“We are the energy capital of the world because we are the intellectual capital of energy,“ says Tudor. “The knowledge, the engineering, the expertise, sits here in a more concentrated way than it sits anywhere else in the world. It is that intellectual capital that will pave the way for us to continue to be the energy capital of the world a decade from now, two decades from now, and five decades from now.”

Additionally, Paula Harris, senior vice president of the Houston Astros Community Affairs and Executive Director for the Astros Foundation, accepted the Education Lotus Award for her continued commitment to advancing STEM education across underserved communities.

For his positive impact on the mental well-being of students, Bradley H. Smith, Ph.D., Professor of Psychological, Health, and Learning Services at the University of Houston School of Psychology, Puranik Foundation honored him with Mindfulness Lotus Award.

Applications for The Energy Project are due by 1 November each fall. In addition to the team competition, next year’s cohort includes an immersive experience in India for holistic learning and leadership development.

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A View From HETI

A View From UH

A Rice University professor studied the Earth's carbon cycle in the Rio Madre de Dios to shed light on current climate conditions. Photo courtesy of Mark Torres/Rice University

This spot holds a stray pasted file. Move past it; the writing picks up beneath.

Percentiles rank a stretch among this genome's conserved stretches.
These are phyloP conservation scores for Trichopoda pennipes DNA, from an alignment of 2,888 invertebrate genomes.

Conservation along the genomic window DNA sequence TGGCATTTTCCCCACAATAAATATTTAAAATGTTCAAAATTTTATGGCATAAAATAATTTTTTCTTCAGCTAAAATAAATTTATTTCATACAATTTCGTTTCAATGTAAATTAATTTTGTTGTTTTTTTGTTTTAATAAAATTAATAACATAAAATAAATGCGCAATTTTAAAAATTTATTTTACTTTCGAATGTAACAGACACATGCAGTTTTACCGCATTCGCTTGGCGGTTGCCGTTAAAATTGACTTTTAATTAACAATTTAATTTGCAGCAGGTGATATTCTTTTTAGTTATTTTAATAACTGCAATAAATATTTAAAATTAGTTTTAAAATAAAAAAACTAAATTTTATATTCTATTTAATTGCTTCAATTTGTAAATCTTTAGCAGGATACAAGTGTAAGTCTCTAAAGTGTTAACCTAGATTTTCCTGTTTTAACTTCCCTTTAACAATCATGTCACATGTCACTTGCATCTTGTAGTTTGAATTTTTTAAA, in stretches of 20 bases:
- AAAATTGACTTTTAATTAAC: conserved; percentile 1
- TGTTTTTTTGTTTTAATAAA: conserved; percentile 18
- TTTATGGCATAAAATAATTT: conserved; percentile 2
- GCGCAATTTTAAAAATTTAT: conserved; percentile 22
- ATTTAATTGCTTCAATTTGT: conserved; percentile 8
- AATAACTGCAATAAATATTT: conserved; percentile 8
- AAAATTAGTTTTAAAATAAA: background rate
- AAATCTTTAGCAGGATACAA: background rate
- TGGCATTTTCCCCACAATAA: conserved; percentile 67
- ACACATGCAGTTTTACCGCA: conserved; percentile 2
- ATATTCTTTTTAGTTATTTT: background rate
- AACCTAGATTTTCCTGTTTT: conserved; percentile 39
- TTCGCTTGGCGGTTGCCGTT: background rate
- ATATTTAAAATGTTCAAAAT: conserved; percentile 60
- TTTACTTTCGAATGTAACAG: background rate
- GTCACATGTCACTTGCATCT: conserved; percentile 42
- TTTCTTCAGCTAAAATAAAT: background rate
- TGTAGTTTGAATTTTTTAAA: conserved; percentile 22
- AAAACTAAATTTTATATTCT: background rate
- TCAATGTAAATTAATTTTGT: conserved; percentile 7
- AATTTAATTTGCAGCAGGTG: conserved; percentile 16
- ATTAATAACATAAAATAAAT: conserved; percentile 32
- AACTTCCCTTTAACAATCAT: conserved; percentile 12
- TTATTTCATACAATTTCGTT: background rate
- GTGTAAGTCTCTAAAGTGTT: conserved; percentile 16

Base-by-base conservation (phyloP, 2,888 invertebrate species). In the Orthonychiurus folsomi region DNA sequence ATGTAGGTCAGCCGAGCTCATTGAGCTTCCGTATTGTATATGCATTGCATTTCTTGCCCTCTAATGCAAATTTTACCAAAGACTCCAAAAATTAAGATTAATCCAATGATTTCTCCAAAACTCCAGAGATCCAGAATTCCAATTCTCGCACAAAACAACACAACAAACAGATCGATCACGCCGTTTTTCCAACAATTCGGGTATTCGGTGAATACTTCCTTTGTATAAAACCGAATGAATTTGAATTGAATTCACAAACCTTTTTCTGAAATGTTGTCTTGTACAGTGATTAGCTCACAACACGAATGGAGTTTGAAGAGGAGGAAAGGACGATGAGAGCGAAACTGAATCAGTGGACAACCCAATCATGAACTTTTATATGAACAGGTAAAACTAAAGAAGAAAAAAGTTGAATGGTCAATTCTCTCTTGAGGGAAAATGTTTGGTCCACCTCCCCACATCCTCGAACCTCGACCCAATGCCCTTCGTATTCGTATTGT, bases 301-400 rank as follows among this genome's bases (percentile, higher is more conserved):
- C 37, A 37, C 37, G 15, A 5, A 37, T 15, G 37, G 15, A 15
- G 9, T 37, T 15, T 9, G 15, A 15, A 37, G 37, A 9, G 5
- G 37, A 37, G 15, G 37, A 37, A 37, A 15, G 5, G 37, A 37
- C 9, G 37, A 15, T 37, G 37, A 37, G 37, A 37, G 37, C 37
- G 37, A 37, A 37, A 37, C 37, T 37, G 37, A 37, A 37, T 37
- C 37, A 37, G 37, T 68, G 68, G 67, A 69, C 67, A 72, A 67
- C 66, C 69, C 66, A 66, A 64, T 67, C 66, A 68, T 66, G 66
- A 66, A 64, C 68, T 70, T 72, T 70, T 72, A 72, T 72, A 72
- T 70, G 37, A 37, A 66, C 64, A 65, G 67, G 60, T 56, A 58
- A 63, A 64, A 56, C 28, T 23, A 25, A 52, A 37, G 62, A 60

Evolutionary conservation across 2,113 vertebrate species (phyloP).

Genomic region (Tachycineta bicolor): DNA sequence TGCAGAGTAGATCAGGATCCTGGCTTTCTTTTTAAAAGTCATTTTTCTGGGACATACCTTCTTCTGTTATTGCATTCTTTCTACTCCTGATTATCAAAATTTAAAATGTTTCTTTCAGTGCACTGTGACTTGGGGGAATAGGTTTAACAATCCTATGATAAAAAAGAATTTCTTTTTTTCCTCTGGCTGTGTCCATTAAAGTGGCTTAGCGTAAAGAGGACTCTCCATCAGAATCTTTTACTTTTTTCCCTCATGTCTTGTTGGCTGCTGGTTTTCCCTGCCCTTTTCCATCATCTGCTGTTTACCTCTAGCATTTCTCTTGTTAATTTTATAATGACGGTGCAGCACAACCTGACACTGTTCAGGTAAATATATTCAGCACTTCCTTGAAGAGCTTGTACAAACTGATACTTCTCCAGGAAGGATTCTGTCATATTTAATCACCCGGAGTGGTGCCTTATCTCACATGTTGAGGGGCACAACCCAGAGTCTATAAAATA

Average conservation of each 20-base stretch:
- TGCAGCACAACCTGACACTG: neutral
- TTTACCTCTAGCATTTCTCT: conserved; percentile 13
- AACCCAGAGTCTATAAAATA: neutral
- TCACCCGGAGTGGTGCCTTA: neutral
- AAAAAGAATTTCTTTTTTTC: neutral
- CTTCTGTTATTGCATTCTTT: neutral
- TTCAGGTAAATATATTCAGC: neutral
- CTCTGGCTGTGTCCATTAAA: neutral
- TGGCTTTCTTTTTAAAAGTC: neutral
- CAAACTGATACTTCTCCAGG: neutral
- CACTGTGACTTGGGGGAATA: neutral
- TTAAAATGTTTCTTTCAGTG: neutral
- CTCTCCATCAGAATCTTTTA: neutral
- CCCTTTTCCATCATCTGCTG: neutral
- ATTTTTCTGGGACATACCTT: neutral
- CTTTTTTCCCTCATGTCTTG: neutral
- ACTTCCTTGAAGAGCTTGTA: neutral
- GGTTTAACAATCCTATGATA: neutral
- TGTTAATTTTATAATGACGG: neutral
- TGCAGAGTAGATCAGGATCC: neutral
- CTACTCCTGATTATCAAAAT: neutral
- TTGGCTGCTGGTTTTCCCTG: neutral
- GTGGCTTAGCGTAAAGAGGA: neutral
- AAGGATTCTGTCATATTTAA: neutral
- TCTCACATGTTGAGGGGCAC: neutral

Carbon cycles through Earth, its inhabitants, and its atmosphere on a regular basis, but not much research has been done on that process and qualifying it — until now.

In a recent study of a river system extending from the Peruvian Andes to the Amazon floodplains, Rice University’s Mark Torres and collaborators from five institutions proved that that high rates of carbon breakdown persist from mountaintop to floodplain.

“The purpose of this research was to quantify the rate at which Earth naturally releases carbon dioxide into the atmosphere and find out whether this process varies across different geographic locations,” Torres says in a news release.

Torres published his findings in a study published in PNAS, explaining how they used rhenium — a silvery-gray, heavy transition metal — as a proxy for carbon. The research into the Earth’s natural, pre-anthropogenic carbon cycle stands to benefit humanity by providing valuable insight to current climate challenges.

“This research used a newly-developed technique pioneered by Robert Hilton and Mathieu Dellinger that relies on a trace element — rhenium — that’s incorporated in fossil organic matter,” Torres says. “As plankton die and sink to the bottom of the ocean, that dead carbon becomes chemically reactive in a way that adds rhenium to it.”

The research was done in the Rio Madre de Dios basin and supported by funding from a European Research Council Starting Grant, the European Union COFUND/Durham Junior Research Fellowship, and the National Science Foundation.

“I’m very excited about this tool,” Torres said. “Rice students have deployed this same method in our lab here, so now we can make this kind of measurement and apply it at other sites. In fact, as part of current research funded by the National Science Foundation, we are applying this technique in Southern California to learn how tectonics and climate influence the breakdown of fossil carbon.”

Torres also received a three-year grant from the Department of Energy to study soil for carbon storage earlier this year.